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Home > Article Library > Divination > Rider Waite Smith Tarot - A Brief Introduction Search

Rider Waite Smith Tarot - A Brief Introduction


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by Lori Hampson

The Rider Waite Smith Tarot deck is probably the most popular and well known of all the many Tarot decks available today. The name comes from William Rider & Son - the original publishers, Arthur Edward Waite - the academic and mystic who commissioned the creation of the Tarot deck, and Pamela Colman Smith - the talented but often ignored artist who drew the images of the Rider-Waite (as it is often referred to) Tarot deck. Waite and Smith were both members of the Order of the Golden Dawn, a famous but short-lived occult group of the 19th Century.

The RWS Tarot deck was published in 1909 and was the first widely available deck with illustrated Minor Arcana cards. The 56 cards of the Minor Arcana, also known as "pips" now had a wealth of symbolism depicted in the illustrations - as did the 22 cards of the Major Arcana. Up until then the numbered Minor Arcana cards of a Tarot deck would show just 4 cups, or 6 Wands or 8 Swords. The RWS Tarot with its illustrated "pips", together with the evocative images of the Major Arcana ultimately revolutionised the Tarot world. When Waite designed his Tarot deck he kept the basic sequence of the cards although he switched the numbering of the Strength and Justice cards in the Major Arcana. There is some discussion about who actually designed the Minor Arcana cards - did Waite conceive them and give Smith full instructions or did he just tell her his ideas and allow her some free rein with her artistic talents to create the images? Each card carries Pamela Colman Smith's monogram, usually in one of the bottom corners.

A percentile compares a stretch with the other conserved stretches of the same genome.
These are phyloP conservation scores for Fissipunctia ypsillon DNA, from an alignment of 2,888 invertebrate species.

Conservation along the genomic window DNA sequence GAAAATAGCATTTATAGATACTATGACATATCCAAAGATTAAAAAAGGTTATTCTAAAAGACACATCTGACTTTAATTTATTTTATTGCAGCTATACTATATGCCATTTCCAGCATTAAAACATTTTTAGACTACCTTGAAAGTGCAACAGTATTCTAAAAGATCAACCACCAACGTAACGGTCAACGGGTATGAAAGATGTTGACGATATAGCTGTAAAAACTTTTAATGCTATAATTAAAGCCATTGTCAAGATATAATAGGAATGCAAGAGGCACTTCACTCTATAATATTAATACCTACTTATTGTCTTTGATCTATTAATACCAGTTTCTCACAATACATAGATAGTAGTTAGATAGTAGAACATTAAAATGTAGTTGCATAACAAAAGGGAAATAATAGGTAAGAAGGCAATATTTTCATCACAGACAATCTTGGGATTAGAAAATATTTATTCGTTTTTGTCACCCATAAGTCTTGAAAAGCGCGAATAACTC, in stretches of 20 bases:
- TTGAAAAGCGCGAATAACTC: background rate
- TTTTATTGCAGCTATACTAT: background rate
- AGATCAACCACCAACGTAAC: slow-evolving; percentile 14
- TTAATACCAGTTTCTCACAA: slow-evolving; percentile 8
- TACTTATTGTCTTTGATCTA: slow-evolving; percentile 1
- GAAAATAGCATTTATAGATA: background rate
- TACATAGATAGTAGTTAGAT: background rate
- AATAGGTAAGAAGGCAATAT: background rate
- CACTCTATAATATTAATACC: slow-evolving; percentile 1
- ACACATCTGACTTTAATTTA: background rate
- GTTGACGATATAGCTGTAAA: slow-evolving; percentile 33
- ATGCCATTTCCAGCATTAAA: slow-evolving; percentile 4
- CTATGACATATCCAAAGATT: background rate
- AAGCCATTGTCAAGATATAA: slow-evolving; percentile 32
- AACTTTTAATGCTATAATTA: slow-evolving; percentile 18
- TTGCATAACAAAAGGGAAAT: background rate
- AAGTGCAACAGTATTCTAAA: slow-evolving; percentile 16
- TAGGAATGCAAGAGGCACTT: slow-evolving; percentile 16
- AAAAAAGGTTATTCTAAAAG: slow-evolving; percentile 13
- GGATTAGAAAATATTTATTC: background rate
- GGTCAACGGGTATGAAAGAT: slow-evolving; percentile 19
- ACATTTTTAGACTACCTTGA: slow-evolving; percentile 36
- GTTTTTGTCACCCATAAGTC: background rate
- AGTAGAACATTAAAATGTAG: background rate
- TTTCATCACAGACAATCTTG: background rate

Tragically, the original printing plates were destroyed in the London blitz and publication came to an end. In 1971, US Games inc. began publishing a copyrighted facsimile version of the deck.

These days there are many, many decks which follow the basic template of the RWS Tarot deck. There are RWS versions that have been re-coloured but which retain the original line drawings. Versions that have been redrawn, generally, have the same basic figures and settings on the cards with similar symbolism. A RWS type of deck is usually recommended for beginners as the basic visual scenes can be more easily associated with keywords for easier recollection and understandings of the meanings for each card. However, there are also many experienced readers whose favourite reading deck is a RWS or variant. The majority of beginner and novice books use illustrations of the RWS deck for learning purposes.

One thing is for sure, if Arthur Edward Waite and Pamela Colman Smith had not collaborated and created the RWS Tarot deck - Tarot decks would be quite different to what we are used to today.

About the Author

Tarot reader, Lori Hampson, offers advice and guidance for all life's challenges through her website. Please visit for further insights and information on readings and Tarot in general.

Important Notice: The content and information in this article is the sole responsibility of the article's author who retains copyright. Publication of this article by The Cauldron: A Pagan Forum is not endorsement of the statements, opinions, or claims of fact made in the article.

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